In a 2018 national Gallup poll of more than 4,000 respondents over age 18, 70% of adults under 34 reported worrying “a great deal or a fair amount” about global warming, while only 56% over age 55 agreed. Most of the younger group — 51% — also felt that global warming would pose a “serious threat” within their lifetimes, whereas just 29% of the over-55 crowd said the same of themselves.
“Ecological grief can be anticipatory,” Ellis says. “People may grieve for losses in the natural world that have not yet occurred but are thought to occur in the future.”
For 25-year-old Stephanie Garces, a plant enthusiast and data analyst who lives in Queens, climate-driven despair has become a persistent workday distraction.
“Doing data entry, I’m like, ‘What does it matter? If humanity’s gonna be gone in a few years, how is this going to stop the planet from dying?’” she says of her office gig. “That’s the main thought that goes through my head. Sometimes I just have to get up from my desk and go for a walk.”
She’s explaining all this on a humid, 92-degree day in October. Weeks into fall, New York City is literally steaming.
Back at home, Garces says her indoor plant family forms a self-care heat shield of sorts. She’s the doting “mama” to a rooted clan of 27, comprising 11 cacti, three orchids, a bamboo stalk, a snake plant, six houseplants of unknown species, and five succulents (“my babies”), whose given names — Gertrude, Eldridge, Gemma, Eloise and Ellis — are handwritten on tiny toothpick placards plunged into their soil, so visitors can address the plants properly in conversation.
“I want people to know who they are, of course,” Garces says.
She’s a funny person, the first to admit that this form of anthropomorphic plant parenting is perhaps a bit much. At the same time, similar to the stricken farm families in Western Australia, Garces explains that her DIY jungle provides crucial solace as the planet’s actual forests go up in flames. “I like the idea of maintaining some green in a world that’s burning,” she says. “It makes me happy to look at something that’s not dying.”
Marino of The Sill adds that many city dwellers who fill their apartments with greenery seem to carry outsize guilt for being less-than-perfect consumers.
“We are overwhelmed with what is happening to the world outside our doors, and we’re stuck in this urban environment where there’s a ton of concrete, a ton of cars,” she says. “You’re constantly aware of the amount of pollution — and the ways you’re probably contributing to that pollution.”
Hectic city life often nudges us toward unsustainable conveniences, Marino says. Think of the takeout curry you scarf down at your desk from a greasy single-use container, or the gas-guzzling Uber you hail during a torrential downpour, or the polyethylene plastic bag that holds your bodega snacks and toilet paper because you’ve been working 60 hours a week and have zero time to stop home for a cloth tote bag.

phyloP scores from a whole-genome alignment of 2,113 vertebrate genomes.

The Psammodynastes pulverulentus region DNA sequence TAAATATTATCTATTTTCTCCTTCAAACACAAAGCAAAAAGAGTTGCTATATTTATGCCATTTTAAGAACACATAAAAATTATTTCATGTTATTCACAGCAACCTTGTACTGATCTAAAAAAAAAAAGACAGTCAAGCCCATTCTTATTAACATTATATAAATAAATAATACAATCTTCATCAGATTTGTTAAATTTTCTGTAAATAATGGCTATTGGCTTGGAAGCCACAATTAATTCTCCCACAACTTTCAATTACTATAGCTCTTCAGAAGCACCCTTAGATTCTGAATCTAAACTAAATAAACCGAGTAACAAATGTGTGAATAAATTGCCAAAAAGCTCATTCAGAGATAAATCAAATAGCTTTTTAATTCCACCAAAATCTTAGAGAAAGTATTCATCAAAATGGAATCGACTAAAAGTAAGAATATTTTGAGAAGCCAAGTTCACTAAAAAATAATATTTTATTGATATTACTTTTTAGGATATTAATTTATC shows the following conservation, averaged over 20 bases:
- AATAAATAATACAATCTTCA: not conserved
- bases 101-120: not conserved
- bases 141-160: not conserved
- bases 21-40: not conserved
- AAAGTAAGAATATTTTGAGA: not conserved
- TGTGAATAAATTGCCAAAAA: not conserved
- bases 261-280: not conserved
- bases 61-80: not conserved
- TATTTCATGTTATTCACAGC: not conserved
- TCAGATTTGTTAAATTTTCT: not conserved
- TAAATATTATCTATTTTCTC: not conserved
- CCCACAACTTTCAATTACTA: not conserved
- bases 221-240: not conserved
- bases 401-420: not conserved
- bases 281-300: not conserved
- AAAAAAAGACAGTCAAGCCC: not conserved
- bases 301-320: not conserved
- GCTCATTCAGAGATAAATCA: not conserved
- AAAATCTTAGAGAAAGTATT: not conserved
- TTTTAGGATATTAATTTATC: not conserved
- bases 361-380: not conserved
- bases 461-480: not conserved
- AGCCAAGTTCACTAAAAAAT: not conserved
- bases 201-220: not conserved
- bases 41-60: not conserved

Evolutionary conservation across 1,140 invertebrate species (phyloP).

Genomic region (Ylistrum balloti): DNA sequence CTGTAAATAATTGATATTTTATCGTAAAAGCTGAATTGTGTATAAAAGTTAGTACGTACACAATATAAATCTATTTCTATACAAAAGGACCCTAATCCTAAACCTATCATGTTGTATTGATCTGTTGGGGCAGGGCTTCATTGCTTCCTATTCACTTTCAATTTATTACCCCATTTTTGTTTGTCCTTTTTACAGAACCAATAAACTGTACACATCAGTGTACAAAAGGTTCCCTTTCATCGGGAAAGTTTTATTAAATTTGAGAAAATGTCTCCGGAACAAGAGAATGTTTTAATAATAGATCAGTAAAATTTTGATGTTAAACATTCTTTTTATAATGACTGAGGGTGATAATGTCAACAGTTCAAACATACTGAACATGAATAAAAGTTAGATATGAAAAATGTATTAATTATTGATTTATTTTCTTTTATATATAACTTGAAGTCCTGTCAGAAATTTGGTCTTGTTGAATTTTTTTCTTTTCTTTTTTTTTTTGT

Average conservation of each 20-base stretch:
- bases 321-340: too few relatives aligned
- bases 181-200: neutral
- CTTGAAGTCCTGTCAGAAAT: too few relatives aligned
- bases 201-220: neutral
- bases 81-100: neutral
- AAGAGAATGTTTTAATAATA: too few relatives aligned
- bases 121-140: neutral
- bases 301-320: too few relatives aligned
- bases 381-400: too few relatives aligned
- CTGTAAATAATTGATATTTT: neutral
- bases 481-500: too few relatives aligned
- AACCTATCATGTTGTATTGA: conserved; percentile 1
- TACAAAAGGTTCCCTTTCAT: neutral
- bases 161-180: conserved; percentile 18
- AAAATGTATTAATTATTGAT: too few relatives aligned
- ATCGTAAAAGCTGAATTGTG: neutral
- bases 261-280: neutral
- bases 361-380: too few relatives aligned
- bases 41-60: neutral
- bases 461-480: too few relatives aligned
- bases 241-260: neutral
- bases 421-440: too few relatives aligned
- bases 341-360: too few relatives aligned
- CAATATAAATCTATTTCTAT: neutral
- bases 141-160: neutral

“You’re constantly reminded of what you’re contributing and what you’re doing wrong,” Marino says. “So I think there’s some connection there about wanting to cultivate inside your space whatever kind of natural joy you can.”
Guilt emerged as a theme in Ellis’ findings, too. “The farmers I interviewed held a deep sense of responsibility and care for their farmland,” he says. “When it became degraded, they would blame themselves, even though there was very little they could do. Feelings of shame and guilt seemed to compound the psychological distress experienced as a result of the dry and variable conditions.”
San Francisco-based online plant retailer Léon & George launched in 2016 with an environmental mission geared to those precise planetary anxieties: For every potted beauty purchased through its trendy online store, the startup donates enough proceeds to plant one new tree through a partnership with the National Forest Foundation.
“I think for these young people, gardening is a defiant act of resistance. I would imagine that many perceive a world in crisis — but a crisis over which they have little say or control.”
“Millennials are our largest customer segment,” says 28-year-old company co-founder Ron Radu, whose “personal passion” for plants led him to leave a career in software development. “This is a portion of the population that grew up in a world where global warming and climate change were big parts of our everyday lives. There’s an awareness of how different choices can contribute to that and what we can do to change it.”
Older generations enjoy gardening, too, of course; the difference may be that they view the pastime as a straightforward hobby.
“I think for these young people, gardening is a defiant act of resistance,” Ellis says. “I would imagine that many perceive a world in crisis — but a crisis over which they have little say or control. Gardening, no matter the scale, affords young people a sense of control and a vehicle through which to express their nurturing for the world.”
Garces, who also volunteers as a grassroots political organizer, agrees. “I feel better about things when I see my plants survive and thrive,” she says. “It’s not a big impact; it’s something small. But it’s something.”